by Nhes Dela Cruz
Speculations of a(nother) potential result manipulation in the upcoming Miss World are surfacing online just few days after the competition has officially kicked off. This ‘political’ claim is strongly linked to the so-called ‘hometown decision’ following Zhang Zilin’s and Yu Wenxia’s victory in 2007 and 2012. For the seventh time (2003-05, 2007, 2010, 2012) in the competition’s history, China is to host the biggest international beauty event in the planet and this is where the political controversy begins. Will it be China’s third crown in their hometown?
While many pageant observers are bringing some political character to a beauty event for charity purposes, let’s not take the attention away from the aesthetic and intellectual aspects of any beauty pageants. As a pageant follower may put it: Beauty pageants are not all about ‘beauty’ but also ‘brains’!
When we talk about the Question and Answer rounds in various pageants, Miss World’s is rather less exciting as it involves prepared speech (similar to Miss International). TV and online viewers across the globe may not have an opportunity to witness the candidates thinking on their feet. In the last editions, the finalists had to deliver a response to a single standard question: Why do you think you should be the next Miss World? This is in stark contrast to simultaneous speech in Miss Universe and Miss Earth competitions where different questions are to be addressed on the spot. Yet, does it mean we have brainless winners in Miss World? Of course not!
In Miss World 2013 and 2014, we witnessed the crowning of two highly-accomplished women from two continents. Megan Young (2013) is a national celebrity in the Philippines while Rolene Strauss is a medical student in one of the leading institutions of South Africa. Apart from their physical beauty, no one can deny their linguistic prowess. Their ability to both express and impress underline the need of Miss World organisation of a spokesperson (instead of just a doll-looking-titleholder). Perhaps Megan has already proved her stellar communication skills as she co-hosted Miss World a year ago, let alone her stints in Philippine TV. But how about the reigning queen, Rolene Strauss? Is she at least as eloquent as Megan? My encounter with her the night prior to her coronation in London last year would clearly suggest a big ‘yes’.
The girls had just finished their dress rehearsal in ExCel London as my partner and I bumped into the girls heading to the dressing room. Miss South Africa suddenly appeared in the crowd of many gorgeous girls. Her beauty was (and is still) a standout. I said ‘good luck’ to her and she immediately approached us, shook hands and had a brief chat. We weren’t expecting that at all. Then my partner asked her, if it was fine to take pictures inside the premises. Her answer surprised me a lot….in a positive way. She said: ‘I am not sure. But I’d rather not’. As a student of linguistics, I learned some theories in degrees of politeness and other pragmatical strategies. Her response to a very simple BUT unexpected question (in beauty pageants) tells a lot about this lady. Of course, she could have answered the question with: ‘No, it is forbidden’ or ‘You should not’. But the way she formulated her response was rather diplomatic and not offending. Another is the way she delivered her response. She looked deep into our eyes and sounded unrehearsed. If I had been a judge, I would had given her the crown for her sincerity, diplomatic ability and of course, beauty. And the day after, Rolene Strauss was hailed as Miss World 2014.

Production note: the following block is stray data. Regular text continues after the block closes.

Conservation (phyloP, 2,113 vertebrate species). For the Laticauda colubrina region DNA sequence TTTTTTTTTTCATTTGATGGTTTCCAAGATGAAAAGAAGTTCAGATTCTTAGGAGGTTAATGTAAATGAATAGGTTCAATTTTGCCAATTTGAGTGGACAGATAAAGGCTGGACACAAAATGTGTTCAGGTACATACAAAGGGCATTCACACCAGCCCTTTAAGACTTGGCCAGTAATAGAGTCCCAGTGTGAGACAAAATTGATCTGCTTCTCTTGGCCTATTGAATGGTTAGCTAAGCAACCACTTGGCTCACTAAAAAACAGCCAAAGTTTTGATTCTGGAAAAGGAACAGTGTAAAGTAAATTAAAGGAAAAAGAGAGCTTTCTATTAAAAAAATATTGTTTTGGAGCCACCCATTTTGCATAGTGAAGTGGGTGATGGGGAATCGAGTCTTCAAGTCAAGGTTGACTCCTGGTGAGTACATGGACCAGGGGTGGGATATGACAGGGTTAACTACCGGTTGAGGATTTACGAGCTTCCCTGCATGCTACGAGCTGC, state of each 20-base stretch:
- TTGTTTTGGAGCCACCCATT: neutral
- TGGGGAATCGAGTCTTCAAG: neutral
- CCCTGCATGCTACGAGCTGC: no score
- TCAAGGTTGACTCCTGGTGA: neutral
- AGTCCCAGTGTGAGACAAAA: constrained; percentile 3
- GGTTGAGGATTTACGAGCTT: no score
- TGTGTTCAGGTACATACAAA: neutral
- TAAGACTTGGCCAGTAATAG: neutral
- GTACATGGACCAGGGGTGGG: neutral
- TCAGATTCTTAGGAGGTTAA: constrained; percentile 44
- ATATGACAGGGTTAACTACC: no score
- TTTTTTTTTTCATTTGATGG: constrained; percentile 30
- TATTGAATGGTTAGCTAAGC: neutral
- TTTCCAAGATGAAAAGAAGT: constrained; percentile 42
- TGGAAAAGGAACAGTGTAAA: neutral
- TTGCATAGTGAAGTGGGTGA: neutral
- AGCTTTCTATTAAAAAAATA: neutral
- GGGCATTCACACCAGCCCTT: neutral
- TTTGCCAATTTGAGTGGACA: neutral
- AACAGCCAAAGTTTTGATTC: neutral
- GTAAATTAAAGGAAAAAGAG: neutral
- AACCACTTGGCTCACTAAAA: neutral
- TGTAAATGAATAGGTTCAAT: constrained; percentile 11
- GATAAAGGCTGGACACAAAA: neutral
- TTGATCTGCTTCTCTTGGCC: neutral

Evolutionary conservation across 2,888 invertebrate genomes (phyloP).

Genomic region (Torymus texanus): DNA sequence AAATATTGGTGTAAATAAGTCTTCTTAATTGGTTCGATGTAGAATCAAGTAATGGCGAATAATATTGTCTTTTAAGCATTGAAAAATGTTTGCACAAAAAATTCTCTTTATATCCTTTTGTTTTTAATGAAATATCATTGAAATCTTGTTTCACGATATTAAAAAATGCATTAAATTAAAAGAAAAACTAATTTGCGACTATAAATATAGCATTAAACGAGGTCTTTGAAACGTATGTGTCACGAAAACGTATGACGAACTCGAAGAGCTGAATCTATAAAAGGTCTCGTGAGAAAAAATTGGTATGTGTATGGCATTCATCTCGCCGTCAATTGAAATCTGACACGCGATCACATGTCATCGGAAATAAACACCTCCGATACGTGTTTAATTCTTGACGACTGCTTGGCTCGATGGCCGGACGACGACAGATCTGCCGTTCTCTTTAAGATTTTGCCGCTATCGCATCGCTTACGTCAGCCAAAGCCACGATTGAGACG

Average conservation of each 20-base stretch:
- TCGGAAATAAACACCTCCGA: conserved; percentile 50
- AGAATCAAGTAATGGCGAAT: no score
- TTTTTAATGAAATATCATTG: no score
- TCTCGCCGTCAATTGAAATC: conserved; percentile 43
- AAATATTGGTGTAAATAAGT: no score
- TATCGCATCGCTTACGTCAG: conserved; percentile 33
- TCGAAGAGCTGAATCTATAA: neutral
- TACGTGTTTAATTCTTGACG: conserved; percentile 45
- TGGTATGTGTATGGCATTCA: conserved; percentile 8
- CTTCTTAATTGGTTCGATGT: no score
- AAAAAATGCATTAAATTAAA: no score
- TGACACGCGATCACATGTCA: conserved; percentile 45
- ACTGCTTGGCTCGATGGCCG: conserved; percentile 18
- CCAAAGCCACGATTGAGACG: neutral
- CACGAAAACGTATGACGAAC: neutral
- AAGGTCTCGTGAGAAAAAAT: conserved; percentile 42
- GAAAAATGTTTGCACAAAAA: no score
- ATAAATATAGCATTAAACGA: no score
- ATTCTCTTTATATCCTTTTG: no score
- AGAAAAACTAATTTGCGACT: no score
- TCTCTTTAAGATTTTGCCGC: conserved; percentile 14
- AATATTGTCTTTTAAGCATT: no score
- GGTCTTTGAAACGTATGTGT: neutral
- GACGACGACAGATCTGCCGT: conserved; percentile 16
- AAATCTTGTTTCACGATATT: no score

Unless political influence will prevail in this year’s edition of Miss World, we should and want to expect a winner who can converse in at least one of the major languages of the world, that is, spoken in more than one country. And when I say ‘converse’, it doesn’t have to be of native-speaker’s level. It should be someone who’s in a position to articulate her and Miss World’s ideologies. A person who can, in return, understand the concern(s) of those in need without constant dependence on translation services. After all, Miss World has been shifting its focus to charity works as reflected in its Beauty with Purpose competition. Works involving charity, let alone MISS WORLD CHARITY (yes, in caps) encompasses international territories and the importance of one’s linguistic ability can indeed make a difference in addressing various global (rather than local) issues. Pageants such as Miss World are not always political and shouldn’t be anyway. But it is and will always be, to some extent…linguistic.